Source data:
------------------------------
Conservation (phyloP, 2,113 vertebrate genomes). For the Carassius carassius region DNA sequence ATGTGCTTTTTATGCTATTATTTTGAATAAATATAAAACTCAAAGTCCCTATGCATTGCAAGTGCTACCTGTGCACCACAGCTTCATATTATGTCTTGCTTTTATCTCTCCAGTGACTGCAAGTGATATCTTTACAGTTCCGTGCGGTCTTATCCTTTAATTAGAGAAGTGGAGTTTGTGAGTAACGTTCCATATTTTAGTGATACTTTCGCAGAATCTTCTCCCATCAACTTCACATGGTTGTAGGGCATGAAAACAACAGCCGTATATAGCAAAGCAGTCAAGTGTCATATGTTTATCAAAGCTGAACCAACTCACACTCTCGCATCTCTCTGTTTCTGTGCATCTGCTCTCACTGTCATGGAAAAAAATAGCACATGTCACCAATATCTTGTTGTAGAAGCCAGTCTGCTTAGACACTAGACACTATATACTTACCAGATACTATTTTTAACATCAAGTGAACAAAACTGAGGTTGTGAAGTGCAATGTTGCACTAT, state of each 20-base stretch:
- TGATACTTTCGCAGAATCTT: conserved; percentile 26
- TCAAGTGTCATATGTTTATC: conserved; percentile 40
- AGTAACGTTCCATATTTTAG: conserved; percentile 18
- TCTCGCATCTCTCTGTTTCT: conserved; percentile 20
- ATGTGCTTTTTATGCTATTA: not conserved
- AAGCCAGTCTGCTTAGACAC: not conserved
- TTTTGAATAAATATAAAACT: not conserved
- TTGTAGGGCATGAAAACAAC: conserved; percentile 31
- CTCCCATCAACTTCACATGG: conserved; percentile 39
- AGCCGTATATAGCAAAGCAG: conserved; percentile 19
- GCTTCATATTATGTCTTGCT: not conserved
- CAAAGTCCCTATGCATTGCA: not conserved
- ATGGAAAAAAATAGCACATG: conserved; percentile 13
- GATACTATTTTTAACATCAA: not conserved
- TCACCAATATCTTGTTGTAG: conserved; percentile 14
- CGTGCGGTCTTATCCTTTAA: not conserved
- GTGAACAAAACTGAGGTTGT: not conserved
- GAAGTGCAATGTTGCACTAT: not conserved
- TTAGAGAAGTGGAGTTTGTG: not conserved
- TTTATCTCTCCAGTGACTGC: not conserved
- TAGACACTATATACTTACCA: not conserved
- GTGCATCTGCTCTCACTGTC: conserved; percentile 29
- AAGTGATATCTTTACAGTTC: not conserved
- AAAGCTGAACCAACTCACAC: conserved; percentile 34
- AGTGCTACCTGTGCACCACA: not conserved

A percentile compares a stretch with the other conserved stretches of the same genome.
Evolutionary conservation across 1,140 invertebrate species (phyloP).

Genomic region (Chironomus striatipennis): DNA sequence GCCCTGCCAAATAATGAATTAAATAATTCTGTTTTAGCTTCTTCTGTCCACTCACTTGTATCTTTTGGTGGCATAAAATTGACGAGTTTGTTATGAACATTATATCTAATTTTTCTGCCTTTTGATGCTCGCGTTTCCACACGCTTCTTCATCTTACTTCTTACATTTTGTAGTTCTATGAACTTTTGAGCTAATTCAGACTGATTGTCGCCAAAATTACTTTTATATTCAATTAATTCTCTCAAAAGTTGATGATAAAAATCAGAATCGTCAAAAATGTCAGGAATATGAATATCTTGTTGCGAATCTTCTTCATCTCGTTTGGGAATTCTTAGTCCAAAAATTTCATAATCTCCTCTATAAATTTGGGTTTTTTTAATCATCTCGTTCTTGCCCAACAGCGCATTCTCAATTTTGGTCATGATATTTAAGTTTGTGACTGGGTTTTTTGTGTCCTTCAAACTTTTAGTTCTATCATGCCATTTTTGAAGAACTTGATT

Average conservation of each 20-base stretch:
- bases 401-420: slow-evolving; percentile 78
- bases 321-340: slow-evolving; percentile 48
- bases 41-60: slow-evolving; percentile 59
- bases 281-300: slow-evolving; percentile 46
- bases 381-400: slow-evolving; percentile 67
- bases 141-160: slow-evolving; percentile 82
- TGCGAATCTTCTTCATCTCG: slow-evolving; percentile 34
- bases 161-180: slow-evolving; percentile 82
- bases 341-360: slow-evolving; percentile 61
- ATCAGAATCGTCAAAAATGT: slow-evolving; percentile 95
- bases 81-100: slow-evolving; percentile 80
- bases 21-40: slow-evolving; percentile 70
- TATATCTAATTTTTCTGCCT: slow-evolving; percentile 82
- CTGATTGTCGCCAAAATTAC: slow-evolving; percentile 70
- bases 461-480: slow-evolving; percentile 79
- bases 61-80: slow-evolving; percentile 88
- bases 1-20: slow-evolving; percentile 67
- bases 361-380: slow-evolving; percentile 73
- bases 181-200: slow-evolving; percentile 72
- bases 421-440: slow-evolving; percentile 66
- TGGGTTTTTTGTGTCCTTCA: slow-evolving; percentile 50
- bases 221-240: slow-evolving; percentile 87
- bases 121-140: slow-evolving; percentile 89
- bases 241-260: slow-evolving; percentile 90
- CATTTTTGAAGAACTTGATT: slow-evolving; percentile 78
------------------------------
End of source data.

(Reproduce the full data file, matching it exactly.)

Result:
Conservation (phyloP, 2,113 vertebrate genomes). For the Carassius carassius region DNA sequence ATGTGCTTTTTATGCTATTATTTTGAATAAATATAAAACTCAAAGTCCCTATGCATTGCAAGTGCTACCTGTGCACCACAGCTTCATATTATGTCTTGCTTTTATCTCTCCAGTGACTGCAAGTGATATCTTTACAGTTCCGTGCGGTCTTATCCTTTAATTAGAGAAGTGGAGTTTGTGAGTAACGTTCCATATTTTAGTGATACTTTCGCAGAATCTTCTCCCATCAACTTCACATGGTTGTAGGGCATGAAAACAACAGCCGTATATAGCAAAGCAGTCAAGTGTCATATGTTTATCAAAGCTGAACCAACTCACACTCTCGCATCTCTCTGTTTCTGTGCATCTGCTCTCACTGTCATGGAAAAAAATAGCACATGTCACCAATATCTTGTTGTAGAAGCCAGTCTGCTTAGACACTAGACACTATATACTTACCAGATACTATTTTTAACATCAAGTGAACAAAACTGAGGTTGTGAAGTGCAATGTTGCACTAT, state of each 20-base stretch:
- TGATACTTTCGCAGAATCTT: conserved; percentile 26
- TCAAGTGTCATATGTTTATC: conserved; percentile 40
- AGTAACGTTCCATATTTTAG: conserved; percentile 18
- TCTCGCATCTCTCTGTTTCT: conserved; percentile 20
- ATGTGCTTTTTATGCTATTA: not conserved
- AAGCCAGTCTGCTTAGACAC: not conserved
- TTTTGAATAAATATAAAACT: not conserved
- TTGTAGGGCATGAAAACAAC: conserved; percentile 31
- CTCCCATCAACTTCACATGG: conserved; percentile 39
- AGCCGTATATAGCAAAGCAG: conserved; percentile 19
- GCTTCATATTATGTCTTGCT: not conserved
- CAAAGTCCCTATGCATTGCA: not conserved
- ATGGAAAAAAATAGCACATG: conserved; percentile 13
- GATACTATTTTTAACATCAA: not conserved
- TCACCAATATCTTGTTGTAG: conserved; percentile 14
- CGTGCGGTCTTATCCTTTAA: not conserved
- GTGAACAAAACTGAGGTTGT: not conserved
- GAAGTGCAATGTTGCACTAT: not conserved
- TTAGAGAAGTGGAGTTTGTG: not conserved
- TTTATCTCTCCAGTGACTGC: not conserved
- TAGACACTATATACTTACCA: not conserved
- GTGCATCTGCTCTCACTGTC: conserved; percentile 29
- AAGTGATATCTTTACAGTTC: not conserved
- AAAGCTGAACCAACTCACAC: conserved; percentile 34
- AGTGCTACCTGTGCACCACA: not conserved

A percentile compares a stretch with the other conserved stretches of the same genome.
Evolutionary conservation across 1,140 invertebrate species (phyloP).

Genomic region (Chironomus striatipennis): DNA sequence GCCCTGCCAAATAATGAATTAAATAATTCTGTTTTAGCTTCTTCTGTCCACTCACTTGTATCTTTTGGTGGCATAAAATTGACGAGTTTGTTATGAACATTATATCTAATTTTTCTGCCTTTTGATGCTCGCGTTTCCACACGCTTCTTCATCTTACTTCTTACATTTTGTAGTTCTATGAACTTTTGAGCTAATTCAGACTGATTGTCGCCAAAATTACTTTTATATTCAATTAATTCTCTCAAAAGTTGATGATAAAAATCAGAATCGTCAAAAATGTCAGGAATATGAATATCTTGTTGCGAATCTTCTTCATCTCGTTTGGGAATTCTTAGTCCAAAAATTTCATAATCTCCTCTATAAATTTGGGTTTTTTTAATCATCTCGTTCTTGCCCAACAGCGCATTCTCAATTTTGGTCATGATATTTAAGTTTGTGACTGGGTTTTTTGTGTCCTTCAAACTTTTAGTTCTATCATGCCATTTTTGAAGAACTTGATT

Average conservation of each 20-base stretch:
- bases 401-420: slow-evolving; percentile 78
- bases 321-340: slow-evolving; percentile 48
- bases 41-60: slow-evolving; percentile 59
- bases 281-300: slow-evolving; percentile 46
- bases 381-400: slow-evolving; percentile 67
- bases 141-160: slow-evolving; percentile 82
- TGCGAATCTTCTTCATCTCG: slow-evolving; percentile 34
- bases 161-180: slow-evolving; percentile 82
- bases 341-360: slow-evolving; percentile 61
- ATCAGAATCGTCAAAAATGT: slow-evolving; percentile 95
- bases 81-100: slow-evolving; percentile 80
- bases 21-40: slow-evolving; percentile 70
- TATATCTAATTTTTCTGCCT: slow-evolving; percentile 82
- CTGATTGTCGCCAAAATTAC: slow-evolving; percentile 70
- bases 461-480: slow-evolving; percentile 79
- bases 61-80: slow-evolving; percentile 88
- bases 1-20: slow-evolving; percentile 67
- bases 361-380: slow-evolving; percentile 73
- bases 181-200: slow-evolving; percentile 72
- bases 421-440: slow-evolving; percentile 66
- TGGGTTTTTTGTGTCCTTCA: slow-evolving; percentile 50
- bases 221-240: slow-evolving; percentile 87
- bases 121-140: slow-evolving; percentile 89
- bases 241-260: slow-evolving; percentile 90
- CATTTTTGAAGAACTTGATT: slow-evolving; percentile 78